By Jessica Able, Record Staff Writer
The introduction of a new book detailing the history of the Archdiocese of Louisville’s first cathedral asks readers to “take yourself back into the pioneer times of Kentucky and watch the growth of a faith and a building.”
The 153-page hardbound book bears the long but self-explanatory title: “Basilica of St. Joseph Proto-Cathedral Founded in 1816; St. Joseph College 1819-1889.” It was researched and written by Dixie Hibbs, who served as mayor of Bardstown from 2003 to 2007.
In the first part of the book, she chronicles the Bardstown cathedral through a timeline of major events that have occurred in the two centuries since the cornerstone was laid on July 16, 1816.
Using historic photos, letters and narrative storytelling, she presents a picture of what life was like for the early priests and parishioners in the area.
“I wanted this to be something that people could read easily and stop and think about,” Hibbs said in an interview earlier this week. “I’m setting the stage to let you step back and stand beside these early pioneers and feel and see what was going on. … I want people to be in awe of what efforts were made to spread the word (of God).”
Hibbs admits she’s an unlikely author of the history of the first Catholic cathedral west of the Allegheny Mountains. She is not Catholic, but her late husband, Franklin Hibbs Jr., who passed away in 2011, and their children were parishioners of St. Joseph. She attends Bardstown United Methodist Church.
“Some have called me the ‘Methodist historian’ for this church. My family was always active in this church,” she said, noting that she and her husband were married at St. Gregory Church in nearby Samuels, Ky.
The second part of the book explores the history of St. Joseph College, examining the role of the institute that educated “thousands of young men from more than 20 states and foreign countries,” Hibbs writes.
She relies on documented correspondence by numerous individuals that figure prominently in the history of St. Joseph, including Bishop Benedict Joseph Flaget, first bishop of the Diocese of Bardstown, and Bishop Martin John Spalding, Bishop of Louisville from 1850 to 1864.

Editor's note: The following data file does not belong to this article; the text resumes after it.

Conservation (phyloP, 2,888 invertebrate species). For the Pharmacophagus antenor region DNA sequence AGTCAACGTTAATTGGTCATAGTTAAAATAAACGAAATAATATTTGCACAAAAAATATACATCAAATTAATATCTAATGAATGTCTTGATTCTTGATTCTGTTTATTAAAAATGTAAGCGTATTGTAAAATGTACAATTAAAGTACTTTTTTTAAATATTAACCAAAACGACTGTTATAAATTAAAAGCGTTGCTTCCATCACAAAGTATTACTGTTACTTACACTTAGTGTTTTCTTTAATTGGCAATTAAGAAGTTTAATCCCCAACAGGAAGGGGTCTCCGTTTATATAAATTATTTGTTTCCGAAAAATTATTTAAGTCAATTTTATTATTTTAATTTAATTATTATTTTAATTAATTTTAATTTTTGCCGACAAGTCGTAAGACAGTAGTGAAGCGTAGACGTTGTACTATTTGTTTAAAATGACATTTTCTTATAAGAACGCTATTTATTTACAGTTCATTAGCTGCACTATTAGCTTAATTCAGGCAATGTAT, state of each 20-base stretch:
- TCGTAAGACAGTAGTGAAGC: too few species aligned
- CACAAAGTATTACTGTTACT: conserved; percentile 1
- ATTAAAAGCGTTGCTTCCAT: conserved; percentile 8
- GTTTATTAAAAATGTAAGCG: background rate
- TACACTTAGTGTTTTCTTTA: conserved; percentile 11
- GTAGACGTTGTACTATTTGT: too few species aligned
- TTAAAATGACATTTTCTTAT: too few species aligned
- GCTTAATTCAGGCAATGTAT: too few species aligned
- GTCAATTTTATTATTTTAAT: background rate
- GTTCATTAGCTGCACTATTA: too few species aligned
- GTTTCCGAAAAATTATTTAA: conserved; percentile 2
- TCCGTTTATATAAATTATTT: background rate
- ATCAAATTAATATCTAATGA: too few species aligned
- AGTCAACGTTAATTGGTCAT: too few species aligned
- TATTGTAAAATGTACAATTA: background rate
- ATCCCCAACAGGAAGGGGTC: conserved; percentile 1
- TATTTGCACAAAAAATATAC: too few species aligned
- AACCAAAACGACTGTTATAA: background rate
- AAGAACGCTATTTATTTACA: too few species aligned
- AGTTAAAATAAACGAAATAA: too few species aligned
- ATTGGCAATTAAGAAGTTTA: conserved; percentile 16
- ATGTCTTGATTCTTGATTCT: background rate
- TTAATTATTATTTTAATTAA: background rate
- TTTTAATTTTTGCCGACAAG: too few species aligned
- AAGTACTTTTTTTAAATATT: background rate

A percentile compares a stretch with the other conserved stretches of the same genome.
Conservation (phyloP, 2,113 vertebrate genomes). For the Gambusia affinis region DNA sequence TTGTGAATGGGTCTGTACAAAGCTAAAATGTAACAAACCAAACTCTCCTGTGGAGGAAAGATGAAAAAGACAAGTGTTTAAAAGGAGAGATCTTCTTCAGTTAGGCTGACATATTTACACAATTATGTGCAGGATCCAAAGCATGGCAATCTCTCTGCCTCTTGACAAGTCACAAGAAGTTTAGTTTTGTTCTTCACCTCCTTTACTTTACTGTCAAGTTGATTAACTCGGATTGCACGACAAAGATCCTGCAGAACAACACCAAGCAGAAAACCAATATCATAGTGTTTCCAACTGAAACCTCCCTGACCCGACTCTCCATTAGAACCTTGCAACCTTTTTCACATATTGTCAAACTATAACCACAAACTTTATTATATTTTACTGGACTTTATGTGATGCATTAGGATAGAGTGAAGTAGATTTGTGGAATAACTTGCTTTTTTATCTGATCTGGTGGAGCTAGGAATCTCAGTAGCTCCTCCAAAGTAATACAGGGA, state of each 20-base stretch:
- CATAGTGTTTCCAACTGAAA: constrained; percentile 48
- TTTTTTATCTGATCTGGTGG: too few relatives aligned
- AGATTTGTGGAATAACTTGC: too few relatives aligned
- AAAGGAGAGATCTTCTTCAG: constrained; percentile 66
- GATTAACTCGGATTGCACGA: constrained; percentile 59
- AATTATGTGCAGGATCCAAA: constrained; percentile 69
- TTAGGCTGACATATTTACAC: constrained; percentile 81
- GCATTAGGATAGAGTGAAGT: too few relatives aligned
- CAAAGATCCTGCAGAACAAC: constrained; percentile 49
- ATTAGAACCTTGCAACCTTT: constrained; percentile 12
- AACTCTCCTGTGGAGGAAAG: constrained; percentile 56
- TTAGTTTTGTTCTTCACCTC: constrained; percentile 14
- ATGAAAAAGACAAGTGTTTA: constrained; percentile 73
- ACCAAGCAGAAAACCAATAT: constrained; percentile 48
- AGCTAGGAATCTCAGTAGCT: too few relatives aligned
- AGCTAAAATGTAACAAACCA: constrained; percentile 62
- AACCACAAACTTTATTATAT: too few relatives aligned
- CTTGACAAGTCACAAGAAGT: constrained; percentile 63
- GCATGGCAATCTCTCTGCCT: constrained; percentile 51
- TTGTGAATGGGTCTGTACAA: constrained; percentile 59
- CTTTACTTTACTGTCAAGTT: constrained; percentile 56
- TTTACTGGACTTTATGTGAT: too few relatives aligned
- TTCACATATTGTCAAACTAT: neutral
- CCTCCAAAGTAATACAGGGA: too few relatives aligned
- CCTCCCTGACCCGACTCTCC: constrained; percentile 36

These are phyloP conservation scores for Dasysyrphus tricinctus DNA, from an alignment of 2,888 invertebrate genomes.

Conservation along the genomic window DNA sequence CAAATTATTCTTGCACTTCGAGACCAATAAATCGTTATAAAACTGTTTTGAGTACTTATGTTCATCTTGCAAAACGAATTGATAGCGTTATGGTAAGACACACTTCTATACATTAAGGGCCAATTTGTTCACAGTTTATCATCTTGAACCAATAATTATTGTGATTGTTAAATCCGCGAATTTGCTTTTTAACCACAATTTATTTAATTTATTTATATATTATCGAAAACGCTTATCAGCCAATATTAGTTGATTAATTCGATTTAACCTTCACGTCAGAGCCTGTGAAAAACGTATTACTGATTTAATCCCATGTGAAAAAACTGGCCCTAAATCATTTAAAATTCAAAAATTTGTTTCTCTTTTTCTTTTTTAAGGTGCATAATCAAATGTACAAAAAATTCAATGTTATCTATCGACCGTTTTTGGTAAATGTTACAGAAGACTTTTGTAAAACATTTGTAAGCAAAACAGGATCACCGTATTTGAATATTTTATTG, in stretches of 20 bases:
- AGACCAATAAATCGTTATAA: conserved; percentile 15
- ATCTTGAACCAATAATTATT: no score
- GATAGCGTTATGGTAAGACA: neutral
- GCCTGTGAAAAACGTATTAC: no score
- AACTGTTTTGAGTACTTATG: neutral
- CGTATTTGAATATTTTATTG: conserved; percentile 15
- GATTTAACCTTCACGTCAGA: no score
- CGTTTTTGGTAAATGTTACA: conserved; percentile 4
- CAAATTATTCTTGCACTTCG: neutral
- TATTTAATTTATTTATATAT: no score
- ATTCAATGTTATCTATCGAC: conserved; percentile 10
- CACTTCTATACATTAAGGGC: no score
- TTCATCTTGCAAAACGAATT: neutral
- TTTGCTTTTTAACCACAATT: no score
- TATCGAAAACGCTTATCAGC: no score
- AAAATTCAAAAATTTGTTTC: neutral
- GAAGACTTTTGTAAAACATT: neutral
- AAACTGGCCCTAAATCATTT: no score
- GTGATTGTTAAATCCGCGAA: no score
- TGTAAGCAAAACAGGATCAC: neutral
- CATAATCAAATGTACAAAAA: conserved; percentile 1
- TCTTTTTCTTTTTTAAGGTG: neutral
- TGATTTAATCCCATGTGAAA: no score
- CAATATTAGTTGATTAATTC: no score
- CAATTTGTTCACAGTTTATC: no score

The Diocese of Bardstown was established in 1808. The seat of the diocese was transferred to Louisville in 1841. In 1937, it was elevated to an archdiocese. The Bardstown cathedral was designated a proto-cathedral because it is the first cathedral in what is now the Archdiocese of Louisville.
Hibbs’ information also came from newspaper articles, books and the archives of the Sisters of Charity of Nazareth and St. Joseph parish. She also consulted Father Clyde Crews, professor emeritus at Bellarmine University; Father Dale Cieslik, archdiocesan archivist; and Father Joseph Batchelor, priest in residence at St. Joseph.
Hibbs began her research on the cathedral in the late 1970s when then-pastor Father Linus Giesler tasked a committee to research what the church building would have looked like in its early days in anticipation of a major renovation.
Since that time, Hibbs said she continued to collect newspaper clippings, photographs and first-hand accounts of parishioners, as well as her own manuscripts on the subject. The book’s publication in 2016 coincided with the 200th anniversary of the Nelson County parish.
“I have great respect for the faith and perseverance for the people of this community during that time period (of the church’s founding),” she said.
The book is $40 plus $4 for shipping. To purchase, email Hibbs at firstname.lastname@example.org. The book is also for sale in Bardstown at Artist’s Barrel and Crume Drug Store.